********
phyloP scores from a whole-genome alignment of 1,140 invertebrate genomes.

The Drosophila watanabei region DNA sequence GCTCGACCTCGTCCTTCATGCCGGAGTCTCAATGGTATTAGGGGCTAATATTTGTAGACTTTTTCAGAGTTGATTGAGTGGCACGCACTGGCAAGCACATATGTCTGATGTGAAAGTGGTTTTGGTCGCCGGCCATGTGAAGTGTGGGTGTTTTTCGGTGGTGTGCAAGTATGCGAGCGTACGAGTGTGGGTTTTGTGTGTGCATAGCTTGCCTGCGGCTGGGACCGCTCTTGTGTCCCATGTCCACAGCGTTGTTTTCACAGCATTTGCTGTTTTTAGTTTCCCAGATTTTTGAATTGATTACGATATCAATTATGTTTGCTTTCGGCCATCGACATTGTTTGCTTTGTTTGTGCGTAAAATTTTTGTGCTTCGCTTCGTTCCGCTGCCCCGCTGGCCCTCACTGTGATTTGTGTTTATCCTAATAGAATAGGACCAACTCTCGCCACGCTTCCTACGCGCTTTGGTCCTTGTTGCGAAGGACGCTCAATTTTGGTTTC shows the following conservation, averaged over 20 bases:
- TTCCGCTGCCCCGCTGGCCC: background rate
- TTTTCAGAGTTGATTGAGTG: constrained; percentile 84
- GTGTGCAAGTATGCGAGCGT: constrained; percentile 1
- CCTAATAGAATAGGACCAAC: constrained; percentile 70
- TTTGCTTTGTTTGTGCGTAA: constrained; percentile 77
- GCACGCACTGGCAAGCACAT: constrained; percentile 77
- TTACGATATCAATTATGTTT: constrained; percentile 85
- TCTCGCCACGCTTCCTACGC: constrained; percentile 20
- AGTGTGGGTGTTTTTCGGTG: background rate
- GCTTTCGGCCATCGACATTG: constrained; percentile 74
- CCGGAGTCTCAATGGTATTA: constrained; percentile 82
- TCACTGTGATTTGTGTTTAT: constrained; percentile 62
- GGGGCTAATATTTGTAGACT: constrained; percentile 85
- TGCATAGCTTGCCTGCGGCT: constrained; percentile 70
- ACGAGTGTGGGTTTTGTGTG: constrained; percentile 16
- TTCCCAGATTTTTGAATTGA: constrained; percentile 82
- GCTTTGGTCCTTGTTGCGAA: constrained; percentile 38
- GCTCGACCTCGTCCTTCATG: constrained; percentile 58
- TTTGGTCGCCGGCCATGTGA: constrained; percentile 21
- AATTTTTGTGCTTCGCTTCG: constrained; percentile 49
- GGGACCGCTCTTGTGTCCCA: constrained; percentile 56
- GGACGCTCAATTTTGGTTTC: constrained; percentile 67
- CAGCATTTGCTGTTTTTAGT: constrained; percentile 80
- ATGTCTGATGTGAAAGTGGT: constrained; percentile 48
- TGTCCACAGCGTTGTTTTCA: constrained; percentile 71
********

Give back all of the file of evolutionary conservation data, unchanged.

phyloP scores from a whole-genome alignment of 1,140 invertebrate genomes.

The Drosophila watanabei region DNA sequence GCTCGACCTCGTCCTTCATGCCGGAGTCTCAATGGTATTAGGGGCTAATATTTGTAGACTTTTTCAGAGTTGATTGAGTGGCACGCACTGGCAAGCACATATGTCTGATGTGAAAGTGGTTTTGGTCGCCGGCCATGTGAAGTGTGGGTGTTTTTCGGTGGTGTGCAAGTATGCGAGCGTACGAGTGTGGGTTTTGTGTGTGCATAGCTTGCCTGCGGCTGGGACCGCTCTTGTGTCCCATGTCCACAGCGTTGTTTTCACAGCATTTGCTGTTTTTAGTTTCCCAGATTTTTGAATTGATTACGATATCAATTATGTTTGCTTTCGGCCATCGACATTGTTTGCTTTGTTTGTGCGTAAAATTTTTGTGCTTCGCTTCGTTCCGCTGCCCCGCTGGCCCTCACTGTGATTTGTGTTTATCCTAATAGAATAGGACCAACTCTCGCCACGCTTCCTACGCGCTTTGGTCCTTGTTGCGAAGGACGCTCAATTTTGGTTTC shows the following conservation, averaged over 20 bases:
- TTCCGCTGCCCCGCTGGCCC: background rate
- TTTTCAGAGTTGATTGAGTG: constrained; percentile 84
- GTGTGCAAGTATGCGAGCGT: constrained; percentile 1
- CCTAATAGAATAGGACCAAC: constrained; percentile 70
- TTTGCTTTGTTTGTGCGTAA: constrained; percentile 77
- GCACGCACTGGCAAGCACAT: constrained; percentile 77
- TTACGATATCAATTATGTTT: constrained; percentile 85
- TCTCGCCACGCTTCCTACGC: constrained; percentile 20
- AGTGTGGGTGTTTTTCGGTG: background rate
- GCTTTCGGCCATCGACATTG: constrained; percentile 74
- CCGGAGTCTCAATGGTATTA: constrained; percentile 82
- TCACTGTGATTTGTGTTTAT: constrained; percentile 62
- GGGGCTAATATTTGTAGACT: constrained; percentile 85
- TGCATAGCTTGCCTGCGGCT: constrained; percentile 70
- ACGAGTGTGGGTTTTGTGTG: constrained; percentile 16
- TTCCCAGATTTTTGAATTGA: constrained; percentile 82
- GCTTTGGTCCTTGTTGCGAA: constrained; percentile 38
- GCTCGACCTCGTCCTTCATG: constrained; percentile 58
- TTTGGTCGCCGGCCATGTGA: constrained; percentile 21
- AATTTTTGTGCTTCGCTTCG: constrained; percentile 49
- GGGACCGCTCTTGTGTCCCA: constrained; percentile 56
- GGACGCTCAATTTTGGTTTC: constrained; percentile 67
- CAGCATTTGCTGTTTTTAGT: constrained; percentile 80
- ATGTCTGATGTGAAAGTGGT: constrained; percentile 48
- TGTCCACAGCGTTGTTTTCA: constrained; percentile 71